The musician Gordon Lightfoot is returning to Ann Arbor on Sept. 21 to perform at the Michigan Theater. He first performed here almost 45 years ago, under very different circumstances.
Alan Glenn interviews Owen Gleiberman, an Entertainment Weekly film critic who grew up in Ann Arbor. Gleiberman reflects on what it was like to grow up in the countercultural milieu of Ann Arbor in the late ’60s and early ’70s, how that experience influenced his career as a film critic, and his thoughts and hopes on the future of journalism.
Forty years ago, a protest by the Black Action Movement disrupted the University of Michigan campus for several days, pushing for reforms that would increase support for minority students. Though the protest nearly closed down the campus, it never escalated to violence – thanks to the restraint of BAM leaders and UM president Robben Fleming.
Former student radicals from 1960s and ’70s remember UM president Robben Fleming, who led the university through one of its most turbulent eras. Fleming died in Ann Arbor on Jan. 11, 2010 at age 93.
What brought John Lennon and Yoko Ono to Ann Arbor 38 years ago? Alan Glenn looks back on the John Sinclair Freedom Rally, an event that drew thousands to Crisler Arena.
Ernie Harburg, a co-owner of Ann Arbor’s Del Rio, has written a memoir about that iconic bar. Alan Glenn takes a look at “Liberty, Equality, Consensus and All That Jazz at the Del Rio Bar” and at what the Del meant to Ann Arbor.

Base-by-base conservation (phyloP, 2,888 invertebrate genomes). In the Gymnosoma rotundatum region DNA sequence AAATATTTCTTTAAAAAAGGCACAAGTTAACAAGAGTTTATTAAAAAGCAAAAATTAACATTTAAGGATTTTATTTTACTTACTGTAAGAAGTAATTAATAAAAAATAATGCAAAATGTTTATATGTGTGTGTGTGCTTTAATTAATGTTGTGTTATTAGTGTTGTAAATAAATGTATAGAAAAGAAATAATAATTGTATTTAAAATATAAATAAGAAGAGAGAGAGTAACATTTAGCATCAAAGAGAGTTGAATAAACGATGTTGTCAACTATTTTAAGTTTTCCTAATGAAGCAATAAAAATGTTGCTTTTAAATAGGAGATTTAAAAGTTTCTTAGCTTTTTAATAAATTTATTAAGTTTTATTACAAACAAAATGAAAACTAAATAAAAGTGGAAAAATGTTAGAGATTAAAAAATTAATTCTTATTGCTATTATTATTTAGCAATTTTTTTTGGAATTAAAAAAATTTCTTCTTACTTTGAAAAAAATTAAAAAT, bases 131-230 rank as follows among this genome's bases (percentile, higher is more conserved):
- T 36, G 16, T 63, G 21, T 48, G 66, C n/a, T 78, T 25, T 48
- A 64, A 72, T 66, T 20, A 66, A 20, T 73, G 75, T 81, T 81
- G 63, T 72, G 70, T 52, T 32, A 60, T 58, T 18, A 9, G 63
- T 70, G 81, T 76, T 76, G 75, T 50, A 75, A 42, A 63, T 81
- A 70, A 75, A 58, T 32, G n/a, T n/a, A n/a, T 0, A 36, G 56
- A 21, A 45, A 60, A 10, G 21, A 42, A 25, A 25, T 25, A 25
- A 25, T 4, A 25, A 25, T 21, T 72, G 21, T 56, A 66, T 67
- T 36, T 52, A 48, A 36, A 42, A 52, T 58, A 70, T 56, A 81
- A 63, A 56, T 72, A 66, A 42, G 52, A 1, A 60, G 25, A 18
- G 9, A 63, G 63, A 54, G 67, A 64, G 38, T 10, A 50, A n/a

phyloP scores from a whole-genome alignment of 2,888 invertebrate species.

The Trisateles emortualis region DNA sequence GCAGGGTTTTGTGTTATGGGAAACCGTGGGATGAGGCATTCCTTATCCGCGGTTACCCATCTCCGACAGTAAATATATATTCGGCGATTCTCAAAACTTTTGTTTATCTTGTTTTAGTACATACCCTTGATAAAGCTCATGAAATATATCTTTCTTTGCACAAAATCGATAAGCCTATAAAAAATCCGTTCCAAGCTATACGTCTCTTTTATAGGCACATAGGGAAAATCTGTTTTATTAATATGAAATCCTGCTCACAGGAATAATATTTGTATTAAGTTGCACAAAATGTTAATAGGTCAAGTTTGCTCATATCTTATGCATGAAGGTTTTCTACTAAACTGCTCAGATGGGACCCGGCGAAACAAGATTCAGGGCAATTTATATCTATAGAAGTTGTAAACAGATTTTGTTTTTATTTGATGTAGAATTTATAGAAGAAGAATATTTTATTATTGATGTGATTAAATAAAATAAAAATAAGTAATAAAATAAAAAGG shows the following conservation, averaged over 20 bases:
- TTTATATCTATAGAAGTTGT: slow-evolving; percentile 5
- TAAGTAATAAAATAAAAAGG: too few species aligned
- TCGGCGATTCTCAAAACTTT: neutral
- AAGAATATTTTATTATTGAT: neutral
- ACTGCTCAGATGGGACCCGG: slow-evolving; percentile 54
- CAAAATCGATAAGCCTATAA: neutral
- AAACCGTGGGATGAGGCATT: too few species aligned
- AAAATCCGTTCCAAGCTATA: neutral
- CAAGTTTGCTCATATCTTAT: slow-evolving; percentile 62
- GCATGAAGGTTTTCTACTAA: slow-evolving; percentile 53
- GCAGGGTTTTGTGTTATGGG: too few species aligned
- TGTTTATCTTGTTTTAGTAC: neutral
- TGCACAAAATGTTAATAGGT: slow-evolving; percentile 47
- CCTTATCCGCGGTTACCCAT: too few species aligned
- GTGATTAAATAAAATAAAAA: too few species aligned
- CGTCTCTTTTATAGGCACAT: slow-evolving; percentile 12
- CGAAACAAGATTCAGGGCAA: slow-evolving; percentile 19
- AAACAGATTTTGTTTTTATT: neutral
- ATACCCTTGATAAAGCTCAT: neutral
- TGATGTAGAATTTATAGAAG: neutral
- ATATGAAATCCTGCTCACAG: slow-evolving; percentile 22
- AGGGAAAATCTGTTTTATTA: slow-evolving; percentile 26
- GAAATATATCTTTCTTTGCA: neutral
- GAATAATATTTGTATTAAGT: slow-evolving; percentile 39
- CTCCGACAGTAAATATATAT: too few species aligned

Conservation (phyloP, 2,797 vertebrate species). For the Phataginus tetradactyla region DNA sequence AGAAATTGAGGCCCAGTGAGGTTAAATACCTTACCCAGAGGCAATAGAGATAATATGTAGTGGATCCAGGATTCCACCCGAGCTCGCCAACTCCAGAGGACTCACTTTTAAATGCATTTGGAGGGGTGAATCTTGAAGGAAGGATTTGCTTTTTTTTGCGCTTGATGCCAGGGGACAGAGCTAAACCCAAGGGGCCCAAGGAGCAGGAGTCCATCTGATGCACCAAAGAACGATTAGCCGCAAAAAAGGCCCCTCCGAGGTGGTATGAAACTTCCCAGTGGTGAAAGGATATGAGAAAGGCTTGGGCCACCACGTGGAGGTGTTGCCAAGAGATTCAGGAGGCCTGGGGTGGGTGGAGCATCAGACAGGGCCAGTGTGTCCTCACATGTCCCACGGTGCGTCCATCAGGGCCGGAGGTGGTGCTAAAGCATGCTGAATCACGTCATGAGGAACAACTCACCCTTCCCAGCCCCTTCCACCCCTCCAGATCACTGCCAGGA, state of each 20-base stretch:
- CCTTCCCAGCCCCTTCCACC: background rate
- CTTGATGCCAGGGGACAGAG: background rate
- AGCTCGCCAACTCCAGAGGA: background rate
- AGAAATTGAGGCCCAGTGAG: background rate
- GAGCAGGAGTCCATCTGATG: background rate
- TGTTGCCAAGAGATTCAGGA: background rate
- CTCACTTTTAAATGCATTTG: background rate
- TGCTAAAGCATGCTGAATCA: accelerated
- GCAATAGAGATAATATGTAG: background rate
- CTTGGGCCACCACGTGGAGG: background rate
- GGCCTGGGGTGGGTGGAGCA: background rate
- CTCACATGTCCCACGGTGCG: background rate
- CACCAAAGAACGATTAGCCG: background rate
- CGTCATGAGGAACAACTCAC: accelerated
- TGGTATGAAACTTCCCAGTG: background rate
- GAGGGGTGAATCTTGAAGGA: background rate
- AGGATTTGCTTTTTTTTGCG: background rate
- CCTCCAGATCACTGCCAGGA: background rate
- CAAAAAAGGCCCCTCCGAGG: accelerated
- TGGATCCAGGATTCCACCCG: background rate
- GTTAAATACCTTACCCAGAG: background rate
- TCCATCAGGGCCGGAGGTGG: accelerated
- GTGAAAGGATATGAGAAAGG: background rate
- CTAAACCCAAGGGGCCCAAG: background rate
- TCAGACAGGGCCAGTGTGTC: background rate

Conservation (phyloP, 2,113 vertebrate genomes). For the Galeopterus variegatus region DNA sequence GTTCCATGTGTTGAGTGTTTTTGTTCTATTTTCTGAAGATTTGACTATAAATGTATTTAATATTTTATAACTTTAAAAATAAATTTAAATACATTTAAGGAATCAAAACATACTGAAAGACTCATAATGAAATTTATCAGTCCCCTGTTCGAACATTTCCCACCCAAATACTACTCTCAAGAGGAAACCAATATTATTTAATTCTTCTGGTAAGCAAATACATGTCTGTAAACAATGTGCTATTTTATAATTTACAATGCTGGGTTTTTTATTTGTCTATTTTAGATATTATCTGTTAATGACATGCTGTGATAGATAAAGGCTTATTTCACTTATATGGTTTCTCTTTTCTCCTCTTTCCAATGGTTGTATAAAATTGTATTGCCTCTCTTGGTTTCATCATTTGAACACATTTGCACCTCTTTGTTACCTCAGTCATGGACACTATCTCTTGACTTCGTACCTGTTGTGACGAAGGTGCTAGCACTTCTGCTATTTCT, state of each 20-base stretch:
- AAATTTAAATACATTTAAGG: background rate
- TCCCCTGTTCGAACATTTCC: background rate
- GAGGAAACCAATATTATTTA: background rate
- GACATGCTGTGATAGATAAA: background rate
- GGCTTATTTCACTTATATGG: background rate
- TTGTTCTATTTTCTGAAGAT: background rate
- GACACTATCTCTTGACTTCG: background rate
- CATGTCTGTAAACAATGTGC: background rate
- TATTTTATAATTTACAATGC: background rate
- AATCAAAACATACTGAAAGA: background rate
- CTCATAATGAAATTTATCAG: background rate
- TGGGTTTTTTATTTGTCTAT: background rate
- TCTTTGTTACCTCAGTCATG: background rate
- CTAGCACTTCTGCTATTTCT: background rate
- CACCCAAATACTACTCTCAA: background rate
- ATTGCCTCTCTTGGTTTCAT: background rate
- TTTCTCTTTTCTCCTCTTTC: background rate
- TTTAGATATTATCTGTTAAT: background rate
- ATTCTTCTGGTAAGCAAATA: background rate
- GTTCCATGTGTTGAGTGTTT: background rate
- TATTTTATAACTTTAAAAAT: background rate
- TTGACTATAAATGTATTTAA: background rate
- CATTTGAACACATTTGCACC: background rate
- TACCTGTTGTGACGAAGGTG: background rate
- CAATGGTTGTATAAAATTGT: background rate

An interview with David Alan Grier reveals the Ann Arbor inspiration for one of his “In Living Color” characters. The actor/comedian was in town on Oct. 18 to promote his new book, “Barack Like Me.”
How was the 1969 Ann Arbor Blues Festival better than Woodstock? Alan Glenn takes an in-depth look at this iconic event, tracing its triumphs and struggles over the past 40 years.
For four nights in June of 1969, the normally sleepy summertime streets of Ann Arbor were violently awoken by a series of violent and occasionally bloody clashes on South University between police and a motley crowd of hippies, radicals, teenagers, university students, and town rowdies.
Alan Glenn writes about Ann Arbor’s connection to the first Earth Day, and the impact that local student activists had in the early days of the environmental movement.